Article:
A Victory for Shareholders: U.S. Supreme Court Refuses to Overturn Basic Presumption of Reliance
The U.S. Supreme Court’s Ruling in Halliburton II
Earlier today, the U.S. Supreme Court issued a favorable opinion in Halliburton Co. v. Erica P. John Fund (“Halliburton II”), 573 U.S. __ (2014). In a unanimous judgment written by Chief Justice Roberts, the Court refused to overturn its 25-year old precedent in Basic Inc. v. Levinson, 485 U.S. 224 (1988), thus preserving investors’ long-standing right to invoke a presumption of reliance at the class certification stage in actions brought under SEC Rule 10b-5 and Section 10(b) of the Securities Exchange Act of 1934. The Court’s refusal to overturn Basic was unequivocal:
Halliburton urges us to overrule Basic’s presumption of reliance and to instead require every securities fraud plaintiff to prove that he actually relied on the defendants’ misrepresentation in deciding to buy or sell a company’s stock. Before overturning a long-settled precedent, however, we require ‘special justification,’ not just an argument that the precedent was wrongly decided. . . . Halliburton has failed to make that showing.
Slip op. at 4 (emphasis added). Despite defendants’ urging to the contrary, the Court’s opinion places the burden squarely on defendants to prove lack of a “price impact” (i.e., that their misstatements did not affect the stock price) at the class certification stage in order to rebut the presumption of reliance.
Notably, Justices Thomas, Scalia and Alito issued an opinion concurring with the judgment, but refused to join the opinion of the Court, instead advocating for the abolishment of Basic’s presumption of reliance.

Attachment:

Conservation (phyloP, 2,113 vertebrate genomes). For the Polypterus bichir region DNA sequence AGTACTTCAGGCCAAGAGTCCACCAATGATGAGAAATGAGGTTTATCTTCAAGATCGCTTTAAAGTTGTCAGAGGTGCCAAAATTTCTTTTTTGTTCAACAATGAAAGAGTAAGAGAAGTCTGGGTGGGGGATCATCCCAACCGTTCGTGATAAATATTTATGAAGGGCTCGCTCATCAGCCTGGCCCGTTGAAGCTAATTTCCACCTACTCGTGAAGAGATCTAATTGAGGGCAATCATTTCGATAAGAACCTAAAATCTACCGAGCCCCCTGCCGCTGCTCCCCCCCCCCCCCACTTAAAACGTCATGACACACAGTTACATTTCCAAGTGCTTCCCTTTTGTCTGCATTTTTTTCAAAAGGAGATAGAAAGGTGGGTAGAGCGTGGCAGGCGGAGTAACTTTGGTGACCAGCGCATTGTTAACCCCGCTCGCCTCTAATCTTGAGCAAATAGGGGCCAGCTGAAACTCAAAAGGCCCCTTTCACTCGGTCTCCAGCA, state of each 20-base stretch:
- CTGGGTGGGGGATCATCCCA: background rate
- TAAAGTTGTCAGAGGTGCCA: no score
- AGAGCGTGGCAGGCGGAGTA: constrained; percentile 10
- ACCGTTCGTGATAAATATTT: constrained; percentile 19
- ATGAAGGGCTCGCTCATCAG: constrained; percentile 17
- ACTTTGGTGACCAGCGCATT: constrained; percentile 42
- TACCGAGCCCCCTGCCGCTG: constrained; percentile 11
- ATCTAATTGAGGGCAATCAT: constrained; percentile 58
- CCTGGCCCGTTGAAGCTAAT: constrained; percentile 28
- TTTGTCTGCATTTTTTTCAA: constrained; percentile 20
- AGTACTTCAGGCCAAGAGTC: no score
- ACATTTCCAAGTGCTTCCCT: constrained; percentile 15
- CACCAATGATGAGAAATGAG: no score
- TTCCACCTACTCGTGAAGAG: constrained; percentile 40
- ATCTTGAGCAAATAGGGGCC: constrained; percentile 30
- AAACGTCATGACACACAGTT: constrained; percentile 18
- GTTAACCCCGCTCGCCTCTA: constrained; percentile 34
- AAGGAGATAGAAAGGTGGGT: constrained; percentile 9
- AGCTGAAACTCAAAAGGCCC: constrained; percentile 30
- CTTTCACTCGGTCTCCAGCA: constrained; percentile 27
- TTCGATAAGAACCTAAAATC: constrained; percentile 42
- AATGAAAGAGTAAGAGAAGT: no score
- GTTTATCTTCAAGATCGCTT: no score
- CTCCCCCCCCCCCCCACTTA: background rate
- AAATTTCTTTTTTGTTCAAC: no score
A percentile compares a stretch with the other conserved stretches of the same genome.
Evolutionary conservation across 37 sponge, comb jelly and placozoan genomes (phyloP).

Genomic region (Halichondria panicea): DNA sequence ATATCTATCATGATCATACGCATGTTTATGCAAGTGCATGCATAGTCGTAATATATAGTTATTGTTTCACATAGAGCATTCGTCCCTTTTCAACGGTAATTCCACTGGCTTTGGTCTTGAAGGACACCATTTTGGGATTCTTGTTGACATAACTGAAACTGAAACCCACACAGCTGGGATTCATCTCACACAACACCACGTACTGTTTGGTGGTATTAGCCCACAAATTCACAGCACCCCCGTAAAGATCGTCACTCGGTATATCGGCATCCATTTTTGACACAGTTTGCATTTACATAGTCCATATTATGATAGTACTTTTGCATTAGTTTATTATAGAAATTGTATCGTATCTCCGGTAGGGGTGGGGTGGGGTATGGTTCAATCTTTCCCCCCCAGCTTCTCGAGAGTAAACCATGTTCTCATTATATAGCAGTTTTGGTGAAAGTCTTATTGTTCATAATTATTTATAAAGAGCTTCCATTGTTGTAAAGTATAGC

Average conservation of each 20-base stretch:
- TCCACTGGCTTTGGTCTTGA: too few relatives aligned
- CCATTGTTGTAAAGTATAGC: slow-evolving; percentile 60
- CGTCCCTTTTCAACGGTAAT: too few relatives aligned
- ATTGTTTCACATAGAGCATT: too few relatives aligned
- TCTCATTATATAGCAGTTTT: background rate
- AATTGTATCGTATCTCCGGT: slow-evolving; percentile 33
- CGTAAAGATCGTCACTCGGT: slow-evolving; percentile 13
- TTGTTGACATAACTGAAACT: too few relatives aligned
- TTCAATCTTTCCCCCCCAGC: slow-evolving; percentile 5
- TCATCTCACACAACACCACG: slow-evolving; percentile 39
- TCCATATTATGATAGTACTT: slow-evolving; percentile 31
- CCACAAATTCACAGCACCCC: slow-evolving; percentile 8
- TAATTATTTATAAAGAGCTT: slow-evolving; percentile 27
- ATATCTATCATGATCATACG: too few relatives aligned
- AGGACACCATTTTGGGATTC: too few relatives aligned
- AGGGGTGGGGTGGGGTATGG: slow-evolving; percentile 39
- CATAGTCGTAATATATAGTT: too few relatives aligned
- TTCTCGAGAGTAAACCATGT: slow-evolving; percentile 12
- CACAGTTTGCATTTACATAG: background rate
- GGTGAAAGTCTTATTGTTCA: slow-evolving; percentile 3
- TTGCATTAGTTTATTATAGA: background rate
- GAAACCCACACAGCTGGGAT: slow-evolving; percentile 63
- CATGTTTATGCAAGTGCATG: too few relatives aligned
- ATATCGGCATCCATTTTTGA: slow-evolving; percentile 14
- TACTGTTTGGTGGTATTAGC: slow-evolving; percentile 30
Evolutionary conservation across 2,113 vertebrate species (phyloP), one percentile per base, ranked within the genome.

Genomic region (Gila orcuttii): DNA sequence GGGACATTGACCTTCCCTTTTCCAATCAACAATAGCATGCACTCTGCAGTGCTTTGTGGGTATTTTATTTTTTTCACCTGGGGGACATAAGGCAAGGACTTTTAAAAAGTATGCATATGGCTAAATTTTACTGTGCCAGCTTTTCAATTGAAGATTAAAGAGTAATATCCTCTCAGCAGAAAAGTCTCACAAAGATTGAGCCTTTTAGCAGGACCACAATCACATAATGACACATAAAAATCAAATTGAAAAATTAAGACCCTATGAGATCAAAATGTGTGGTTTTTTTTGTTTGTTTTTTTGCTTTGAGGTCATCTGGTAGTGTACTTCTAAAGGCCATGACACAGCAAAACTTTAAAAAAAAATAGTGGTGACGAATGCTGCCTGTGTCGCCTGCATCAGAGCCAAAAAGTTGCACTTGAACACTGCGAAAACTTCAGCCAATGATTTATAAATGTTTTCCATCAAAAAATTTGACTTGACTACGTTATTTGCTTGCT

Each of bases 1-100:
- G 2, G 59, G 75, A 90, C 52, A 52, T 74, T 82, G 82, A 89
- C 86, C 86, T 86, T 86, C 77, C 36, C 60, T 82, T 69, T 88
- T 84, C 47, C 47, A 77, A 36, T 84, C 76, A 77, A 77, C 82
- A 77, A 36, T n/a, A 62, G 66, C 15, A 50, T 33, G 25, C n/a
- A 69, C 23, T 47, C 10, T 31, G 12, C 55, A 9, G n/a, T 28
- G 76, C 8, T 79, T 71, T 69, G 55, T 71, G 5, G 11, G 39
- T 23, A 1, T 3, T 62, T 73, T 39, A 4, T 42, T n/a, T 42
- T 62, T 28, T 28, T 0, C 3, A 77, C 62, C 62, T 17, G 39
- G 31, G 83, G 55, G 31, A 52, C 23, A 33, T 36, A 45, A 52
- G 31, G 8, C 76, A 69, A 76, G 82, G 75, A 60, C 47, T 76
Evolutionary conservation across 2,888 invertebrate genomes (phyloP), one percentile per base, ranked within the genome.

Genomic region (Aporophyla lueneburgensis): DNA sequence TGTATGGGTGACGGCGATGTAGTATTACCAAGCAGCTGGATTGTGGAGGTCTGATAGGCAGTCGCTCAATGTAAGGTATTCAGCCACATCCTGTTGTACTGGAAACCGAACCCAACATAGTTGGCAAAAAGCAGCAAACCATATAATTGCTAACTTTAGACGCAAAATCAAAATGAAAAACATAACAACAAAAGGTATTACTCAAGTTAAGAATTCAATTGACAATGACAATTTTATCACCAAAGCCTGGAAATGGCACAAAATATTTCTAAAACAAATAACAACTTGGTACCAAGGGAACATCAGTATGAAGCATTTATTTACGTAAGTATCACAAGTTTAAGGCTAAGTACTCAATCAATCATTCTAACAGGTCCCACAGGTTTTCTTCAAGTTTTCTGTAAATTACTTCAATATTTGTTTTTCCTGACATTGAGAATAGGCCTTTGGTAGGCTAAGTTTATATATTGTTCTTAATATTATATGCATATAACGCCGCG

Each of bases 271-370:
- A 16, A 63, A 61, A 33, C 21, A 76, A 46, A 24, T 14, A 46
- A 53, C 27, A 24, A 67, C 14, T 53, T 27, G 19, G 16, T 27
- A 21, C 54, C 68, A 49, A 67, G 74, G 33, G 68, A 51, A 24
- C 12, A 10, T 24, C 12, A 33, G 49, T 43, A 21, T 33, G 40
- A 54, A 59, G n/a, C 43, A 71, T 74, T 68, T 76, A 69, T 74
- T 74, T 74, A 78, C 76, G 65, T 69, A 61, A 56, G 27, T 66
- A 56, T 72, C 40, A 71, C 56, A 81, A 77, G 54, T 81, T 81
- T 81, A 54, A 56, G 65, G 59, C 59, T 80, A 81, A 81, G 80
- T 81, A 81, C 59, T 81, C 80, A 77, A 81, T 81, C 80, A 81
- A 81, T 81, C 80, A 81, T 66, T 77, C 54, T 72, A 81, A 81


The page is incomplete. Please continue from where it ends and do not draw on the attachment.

The Basic Opinion
For more than a quarter century, the U.S. Supreme Court’s decision in Basic has allowed victims of securities fraud to allege class-wide reliance under the “fraud-on-the-market” theory. “The fraud on the market theory is based on the hypothesis that, in an open and developed securities market, the price of a company’s stock is determined by the available material information regarding the company and its business.” Basic, 485 U.S. 241. In Basic, the Supreme Court recognized that “[m]isleading statements will  defraud purchasers of stock even if the purchasers do not directly rely on the misstatements.” Id. 241-42. Thus, the “causal connection between the defendants’ fraud and the plaintiffs’ purchase of stock in such a case is no less significant than in a case of direct reliance on misrepresentations.” Id. at 242.
Basic’srebuttable presumption of reliance is significant because, without it, each investor would be required to show individualized proof of his direct reliance on specific false or misleading statements, raising concerns that individual issues of proof could possibly overwhelm common ones – potentially foreclosing class treatment. Basic obviates this problem, holding that requiring such individualized proof regarding reliance places an “unnecessarily unrealistic evidentiary burden” on plaintiffs in §10(b) class actions involving publicly disseminated misstatements concerning actively traded securities. Id. at 245.
The Practical Implications of Halliburton II for Securities Fraud Litigation
The Court’s refusal to overturn Basic’s presumption of reliance, and refusal to require plaintiffs to directly demonstrate price impact at class certification, is a significant victory for institutional investors, particularly given the standard advocated by the defendants in Halliburton II. It places on defendants the burden to prove a lack of price impact in order to defeat Basic’s presumption of reliance, meaning defendants will have to provide evidence that their “misrepresentation did not in fact affect the stock price” to overcome the presumption of reliance. Halliburton II, slip op. at 18. The Court’s decision today avoids the dramatic shift sought by defendants regarding what investors must show in order to obtain class certification, and avoids a heightened burden of proof on plaintiffs at the class certification stage. As succinctly noted in Justice Ginsberg’s concurring opinion, “[t]he Court’s judgment . . . should impose no heavy toll on securities-fraud plaintiffs with tenable claims.” Id. at 1.